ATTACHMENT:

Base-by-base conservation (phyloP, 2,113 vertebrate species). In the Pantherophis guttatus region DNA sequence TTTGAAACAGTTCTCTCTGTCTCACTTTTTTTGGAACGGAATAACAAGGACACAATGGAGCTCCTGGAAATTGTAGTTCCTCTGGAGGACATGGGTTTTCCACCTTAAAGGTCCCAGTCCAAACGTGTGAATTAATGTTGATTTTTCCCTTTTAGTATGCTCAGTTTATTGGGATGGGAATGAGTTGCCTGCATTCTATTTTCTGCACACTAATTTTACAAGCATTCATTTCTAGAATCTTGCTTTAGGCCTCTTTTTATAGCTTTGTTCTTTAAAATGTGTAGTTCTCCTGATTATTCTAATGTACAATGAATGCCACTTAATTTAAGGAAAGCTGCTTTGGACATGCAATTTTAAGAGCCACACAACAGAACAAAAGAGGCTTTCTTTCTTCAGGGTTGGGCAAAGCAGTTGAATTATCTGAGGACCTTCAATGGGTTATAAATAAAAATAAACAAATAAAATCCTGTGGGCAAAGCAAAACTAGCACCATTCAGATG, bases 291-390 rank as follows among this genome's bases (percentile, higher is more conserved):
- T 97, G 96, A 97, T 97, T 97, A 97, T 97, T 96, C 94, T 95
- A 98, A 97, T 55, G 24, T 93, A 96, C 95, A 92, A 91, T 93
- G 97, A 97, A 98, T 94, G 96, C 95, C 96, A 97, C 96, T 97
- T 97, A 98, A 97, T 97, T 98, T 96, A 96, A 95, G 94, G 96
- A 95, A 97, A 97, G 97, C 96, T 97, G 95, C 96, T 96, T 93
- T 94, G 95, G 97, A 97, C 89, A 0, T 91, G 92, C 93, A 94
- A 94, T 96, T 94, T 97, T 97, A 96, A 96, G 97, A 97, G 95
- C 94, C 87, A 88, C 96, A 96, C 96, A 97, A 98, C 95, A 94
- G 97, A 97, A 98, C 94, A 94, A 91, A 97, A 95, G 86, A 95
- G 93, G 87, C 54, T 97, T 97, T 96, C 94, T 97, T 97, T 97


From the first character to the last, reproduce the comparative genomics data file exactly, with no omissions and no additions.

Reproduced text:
Base-by-base conservation (phyloP, 2,113 vertebrate species). In the Pantherophis guttatus region DNA sequence TTTGAAACAGTTCTCTCTGTCTCACTTTTTTTGGAACGGAATAACAAGGACACAATGGAGCTCCTGGAAATTGTAGTTCCTCTGGAGGACATGGGTTTTCCACCTTAAAGGTCCCAGTCCAAACGTGTGAATTAATGTTGATTTTTCCCTTTTAGTATGCTCAGTTTATTGGGATGGGAATGAGTTGCCTGCATTCTATTTTCTGCACACTAATTTTACAAGCATTCATTTCTAGAATCTTGCTTTAGGCCTCTTTTTATAGCTTTGTTCTTTAAAATGTGTAGTTCTCCTGATTATTCTAATGTACAATGAATGCCACTTAATTTAAGGAAAGCTGCTTTGGACATGCAATTTTAAGAGCCACACAACAGAACAAAAGAGGCTTTCTTTCTTCAGGGTTGGGCAAAGCAGTTGAATTATCTGAGGACCTTCAATGGGTTATAAATAAAAATAAACAAATAAAATCCTGTGGGCAAAGCAAAACTAGCACCATTCAGATG, bases 291-390 rank as follows among this genome's bases (percentile, higher is more conserved):
- T 97, G 96, A 97, T 97, T 97, A 97, T 97, T 96, C 94, T 95
- A 98, A 97, T 55, G 24, T 93, A 96, C 95, A 92, A 91, T 93
- G 97, A 97, A 98, T 94, G 96, C 95, C 96, A 97, C 96, T 97
- T 97, A 98, A 97, T 97, T 98, T 96, A 96, A 95, G 94, G 96
- A 95, A 97, A 97, G 97, C 96, T 97, G 95, C 96, T 96, T 93
- T 94, G 95, G 97, A 97, C 89, A 0, T 91, G 92, C 93, A 94
- A 94, T 96, T 94, T 97, T 97, A 96, A 96, G 97, A 97, G 95
- C 94, C 87, A 88, C 96, A 96, C 96, A 97, A 98, C 95, A 94
- G 97, A 97, A 98, C 94, A 94, A 91, A 97, A 95, G 86, A 95
- G 93, G 87, C 54, T 97, T 97, T 96, C 94, T 97, T 97, T 97